Figure 21-11: Use the filter lists to display only those rows in which the age is 33.
Figure 21-12: Use the Top 10 Filter dialog box to zero in on the top or bottom n list elements.
Figure 21-13: Use the Custom Filter dialog box to apply more complex filter criteria to a single column.
Figure 21-14: Use the Advanced Filter command to locate homes within this list that meet specific criteria.
Figure 21-15: This criteria range filters the list to show homes that are either on lots of at least 2 acres or within elementary-school district U.
Figure 21-16: In the Advanced Filter dialog box, select Filter The List, In-Place, and specify the addresses of your list and your criteria ranges.
Figure 21-17: Excel responds with a list filtered to show just the homes in which you're interested.
Figure 21-18: Using the criteria range in cells A1-A4 reduces the list to those houses in elementary-school districts U, F, and T.
Figure 21-19: To display 2,000-square-foot houses in middle-school districts T and J, repeat the >=2000 criterion in each line of the criteria range.
Figure 21-20: The criterion in A2 returns all houses with prices per square foot less than $50.
Figure 21-21: This criterion in A2 uses an absolute reference, because the referenced cell, H1, lies outside the list.
Figure 21-22: The formula in cell G2 uses an ordinary cell reference to D2.
Figure 21-23: By turning the list into a table and editing the formula, we can turn the formula in G2 into something easier to read.
Figure 21-24: This formula uses structured referencing to compare the current row to the total row.
Figure 21-25: The [#This Row] tag tells Excel to total values from the current row only.
Figure 21-26: This example shows a Dark style, with all six of the Table Style Options selected.
Figure 21-27: You can create your own styles by duplicating and modifying existing ones.

Chapter 22: Analyzing Data with PivotTable Reports

Figure 22-1: It's difficult to see the bottom line in a flat list like this; turning the list into a PivotTable will help.
Figure 22-2: These two PivotTables provide summary views of the information in Figure 22-1.
Figure 22-3: In this PivotTable, we've rearranged the data along two axes-rows and columns.
Figure 22-4: This PivotTable presents a "filtered" view, confining the report to a single category.
Figure 22-5: As you select the check boxes for fields in the PivotTable Field List window, Excel populates the table layout at the left side of the worksheet.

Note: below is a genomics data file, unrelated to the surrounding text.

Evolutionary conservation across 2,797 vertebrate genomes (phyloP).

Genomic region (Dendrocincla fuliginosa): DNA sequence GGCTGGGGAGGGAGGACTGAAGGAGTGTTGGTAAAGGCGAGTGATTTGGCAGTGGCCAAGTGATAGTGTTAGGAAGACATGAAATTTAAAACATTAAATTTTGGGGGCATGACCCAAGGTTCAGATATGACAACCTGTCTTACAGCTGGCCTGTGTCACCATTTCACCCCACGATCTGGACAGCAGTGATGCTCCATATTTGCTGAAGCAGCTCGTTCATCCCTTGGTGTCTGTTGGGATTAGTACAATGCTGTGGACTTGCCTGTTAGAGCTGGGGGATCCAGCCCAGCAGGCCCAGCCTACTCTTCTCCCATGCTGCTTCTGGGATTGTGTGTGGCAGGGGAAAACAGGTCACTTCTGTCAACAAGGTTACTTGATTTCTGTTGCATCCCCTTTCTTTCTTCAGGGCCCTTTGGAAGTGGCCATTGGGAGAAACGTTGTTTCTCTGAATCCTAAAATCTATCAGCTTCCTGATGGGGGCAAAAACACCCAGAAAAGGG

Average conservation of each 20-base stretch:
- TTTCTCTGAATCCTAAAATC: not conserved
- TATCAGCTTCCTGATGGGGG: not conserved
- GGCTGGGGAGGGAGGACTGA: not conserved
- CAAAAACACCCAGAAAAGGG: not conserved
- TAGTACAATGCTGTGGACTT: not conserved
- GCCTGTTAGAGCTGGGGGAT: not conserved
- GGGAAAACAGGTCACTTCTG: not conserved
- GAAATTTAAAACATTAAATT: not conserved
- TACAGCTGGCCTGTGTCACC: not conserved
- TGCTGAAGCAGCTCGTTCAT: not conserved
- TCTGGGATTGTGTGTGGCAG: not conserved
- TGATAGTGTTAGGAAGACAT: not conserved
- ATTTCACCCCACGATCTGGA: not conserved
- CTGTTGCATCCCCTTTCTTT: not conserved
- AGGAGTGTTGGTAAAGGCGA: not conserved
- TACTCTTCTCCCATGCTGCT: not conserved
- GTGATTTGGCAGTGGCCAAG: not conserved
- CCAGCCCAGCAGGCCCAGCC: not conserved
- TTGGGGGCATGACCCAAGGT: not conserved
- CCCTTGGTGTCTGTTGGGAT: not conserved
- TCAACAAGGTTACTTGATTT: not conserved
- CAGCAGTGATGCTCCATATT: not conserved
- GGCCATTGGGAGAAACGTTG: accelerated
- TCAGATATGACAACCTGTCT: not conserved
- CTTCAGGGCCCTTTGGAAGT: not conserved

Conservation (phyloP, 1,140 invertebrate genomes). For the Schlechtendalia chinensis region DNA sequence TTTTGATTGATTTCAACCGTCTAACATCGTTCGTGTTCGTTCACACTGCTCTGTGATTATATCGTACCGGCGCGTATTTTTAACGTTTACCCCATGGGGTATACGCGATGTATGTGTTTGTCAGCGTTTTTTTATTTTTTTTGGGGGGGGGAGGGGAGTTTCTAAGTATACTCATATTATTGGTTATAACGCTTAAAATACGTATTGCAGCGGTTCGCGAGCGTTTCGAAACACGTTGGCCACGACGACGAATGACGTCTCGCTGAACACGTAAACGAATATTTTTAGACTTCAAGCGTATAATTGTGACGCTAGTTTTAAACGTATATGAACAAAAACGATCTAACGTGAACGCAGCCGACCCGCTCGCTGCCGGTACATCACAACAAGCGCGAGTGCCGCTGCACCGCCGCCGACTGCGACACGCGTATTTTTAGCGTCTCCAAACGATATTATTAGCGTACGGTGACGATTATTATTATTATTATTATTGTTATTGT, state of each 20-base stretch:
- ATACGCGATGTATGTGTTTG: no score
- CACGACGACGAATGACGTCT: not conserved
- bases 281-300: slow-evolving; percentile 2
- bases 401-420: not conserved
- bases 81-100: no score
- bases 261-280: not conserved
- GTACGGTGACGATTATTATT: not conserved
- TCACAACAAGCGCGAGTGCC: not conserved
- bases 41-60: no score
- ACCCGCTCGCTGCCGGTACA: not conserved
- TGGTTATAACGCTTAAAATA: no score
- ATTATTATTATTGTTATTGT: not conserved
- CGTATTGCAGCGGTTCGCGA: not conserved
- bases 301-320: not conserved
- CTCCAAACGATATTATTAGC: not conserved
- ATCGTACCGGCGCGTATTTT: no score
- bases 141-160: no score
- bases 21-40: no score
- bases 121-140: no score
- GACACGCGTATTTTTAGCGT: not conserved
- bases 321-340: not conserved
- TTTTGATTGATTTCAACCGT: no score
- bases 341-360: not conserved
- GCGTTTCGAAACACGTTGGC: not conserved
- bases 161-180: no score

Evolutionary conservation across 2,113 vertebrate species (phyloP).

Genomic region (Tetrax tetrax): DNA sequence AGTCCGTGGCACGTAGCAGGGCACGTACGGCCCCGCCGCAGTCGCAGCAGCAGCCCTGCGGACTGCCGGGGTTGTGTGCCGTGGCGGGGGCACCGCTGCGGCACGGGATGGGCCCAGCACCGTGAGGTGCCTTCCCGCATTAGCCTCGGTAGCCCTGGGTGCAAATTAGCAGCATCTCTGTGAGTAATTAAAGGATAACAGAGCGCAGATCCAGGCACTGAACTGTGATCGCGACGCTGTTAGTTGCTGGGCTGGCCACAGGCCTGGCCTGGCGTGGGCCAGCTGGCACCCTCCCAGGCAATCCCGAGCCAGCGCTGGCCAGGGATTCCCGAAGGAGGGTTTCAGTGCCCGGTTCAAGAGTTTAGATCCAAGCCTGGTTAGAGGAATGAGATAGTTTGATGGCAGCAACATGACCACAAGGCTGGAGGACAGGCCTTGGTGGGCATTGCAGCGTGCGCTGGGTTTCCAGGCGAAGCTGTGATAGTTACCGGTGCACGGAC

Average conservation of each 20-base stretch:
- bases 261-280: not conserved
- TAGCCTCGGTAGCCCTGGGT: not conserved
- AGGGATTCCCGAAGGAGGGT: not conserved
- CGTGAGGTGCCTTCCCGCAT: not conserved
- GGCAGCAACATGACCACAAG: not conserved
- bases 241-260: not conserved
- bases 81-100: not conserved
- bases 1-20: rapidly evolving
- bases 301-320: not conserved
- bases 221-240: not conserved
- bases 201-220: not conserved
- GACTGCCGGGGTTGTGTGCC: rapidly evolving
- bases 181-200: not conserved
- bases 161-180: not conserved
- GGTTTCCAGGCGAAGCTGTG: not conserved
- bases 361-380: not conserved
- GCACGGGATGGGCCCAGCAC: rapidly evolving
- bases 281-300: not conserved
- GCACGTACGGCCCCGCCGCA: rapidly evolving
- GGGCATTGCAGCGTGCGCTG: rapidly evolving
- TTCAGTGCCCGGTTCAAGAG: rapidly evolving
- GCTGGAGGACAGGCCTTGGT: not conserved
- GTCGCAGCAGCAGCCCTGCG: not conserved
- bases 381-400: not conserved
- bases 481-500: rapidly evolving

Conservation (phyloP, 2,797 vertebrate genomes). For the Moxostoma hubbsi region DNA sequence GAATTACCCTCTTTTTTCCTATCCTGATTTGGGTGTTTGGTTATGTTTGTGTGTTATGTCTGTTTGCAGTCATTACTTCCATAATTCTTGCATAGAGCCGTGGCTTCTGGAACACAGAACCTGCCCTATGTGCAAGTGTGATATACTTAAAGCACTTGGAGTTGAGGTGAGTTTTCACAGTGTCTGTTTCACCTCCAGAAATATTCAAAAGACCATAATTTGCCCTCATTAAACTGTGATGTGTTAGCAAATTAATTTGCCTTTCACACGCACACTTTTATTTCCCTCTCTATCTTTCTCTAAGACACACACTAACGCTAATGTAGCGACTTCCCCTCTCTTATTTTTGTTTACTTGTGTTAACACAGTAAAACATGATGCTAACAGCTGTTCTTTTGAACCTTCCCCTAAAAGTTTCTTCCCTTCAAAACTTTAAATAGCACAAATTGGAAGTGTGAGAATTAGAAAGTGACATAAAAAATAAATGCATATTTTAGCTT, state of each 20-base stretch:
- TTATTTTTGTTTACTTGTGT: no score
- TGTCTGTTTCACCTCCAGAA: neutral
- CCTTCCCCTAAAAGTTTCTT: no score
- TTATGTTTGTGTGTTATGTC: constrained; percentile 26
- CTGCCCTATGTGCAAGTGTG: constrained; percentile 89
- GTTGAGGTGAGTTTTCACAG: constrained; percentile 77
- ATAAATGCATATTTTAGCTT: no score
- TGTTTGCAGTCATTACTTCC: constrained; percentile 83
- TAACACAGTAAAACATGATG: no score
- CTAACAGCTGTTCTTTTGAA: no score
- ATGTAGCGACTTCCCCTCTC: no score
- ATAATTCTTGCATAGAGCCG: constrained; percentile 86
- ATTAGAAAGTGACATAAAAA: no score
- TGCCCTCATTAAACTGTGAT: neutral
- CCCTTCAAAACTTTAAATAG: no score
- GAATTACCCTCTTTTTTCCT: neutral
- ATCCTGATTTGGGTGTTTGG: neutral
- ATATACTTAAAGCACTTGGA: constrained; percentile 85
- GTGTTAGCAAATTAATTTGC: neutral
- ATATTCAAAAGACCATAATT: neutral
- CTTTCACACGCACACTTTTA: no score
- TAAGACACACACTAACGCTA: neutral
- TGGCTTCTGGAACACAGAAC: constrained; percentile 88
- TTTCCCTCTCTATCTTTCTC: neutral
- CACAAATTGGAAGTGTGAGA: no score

Figure 22-6: Excel builds the table, piece by piece, as you select fields.
Figure 22-7: By default, Excel puts all numeric fields, including years and quarters, in the Values box. You can fix that by dragging field headings to the appropriate locations.
Figure 22-8: Excel offers three PivotTable layout options: Compact (left), Outline (center), and Tabular (right).
Figure 22-9: In the Field Settings dialog box, you can override the default subtotaling behavior for a particular field.
Figure 22-10: You can generate subtotals using more than one summary function; this table uses four for the Category field.
Figure 22-11: Subtotals for Channel, an inner field, appear in rows 30–32 of this table.
Figure 22-12: We filtered the table to show only the three best-selling categories.
Figure 22-13: Using this dialog box, you can change the function applied to a field in the Values area of your PivotTable.
Figure 22-14: When you choose a calculation such as Difference From, the Base Field and Base Item boxes display relevant options.
Figure 22-15: From this table, a PivotTable will apply the COUNT function to the Date field to count performances.
Figure 22-16: The PivotTable uses the Date field from Figure 22-15 twice-once to count performances, a second time to calculate percentage of total.
Figure 22-17: Create a calculated field in this dialog box.
Figure 22-18: This calculated field multiples an existing field by a constant.
Figure 22-19: Use this dialog box to create a calculated item for a field.
Figure 22-20: This calculated item will appear by default whenever you include the Channel field in the PivotTable.
Figure 22-21: Excel lists calculated fields and items on a new worksheet.
Figure 22-22: To make the data in this table more meaningful, you can group the date field.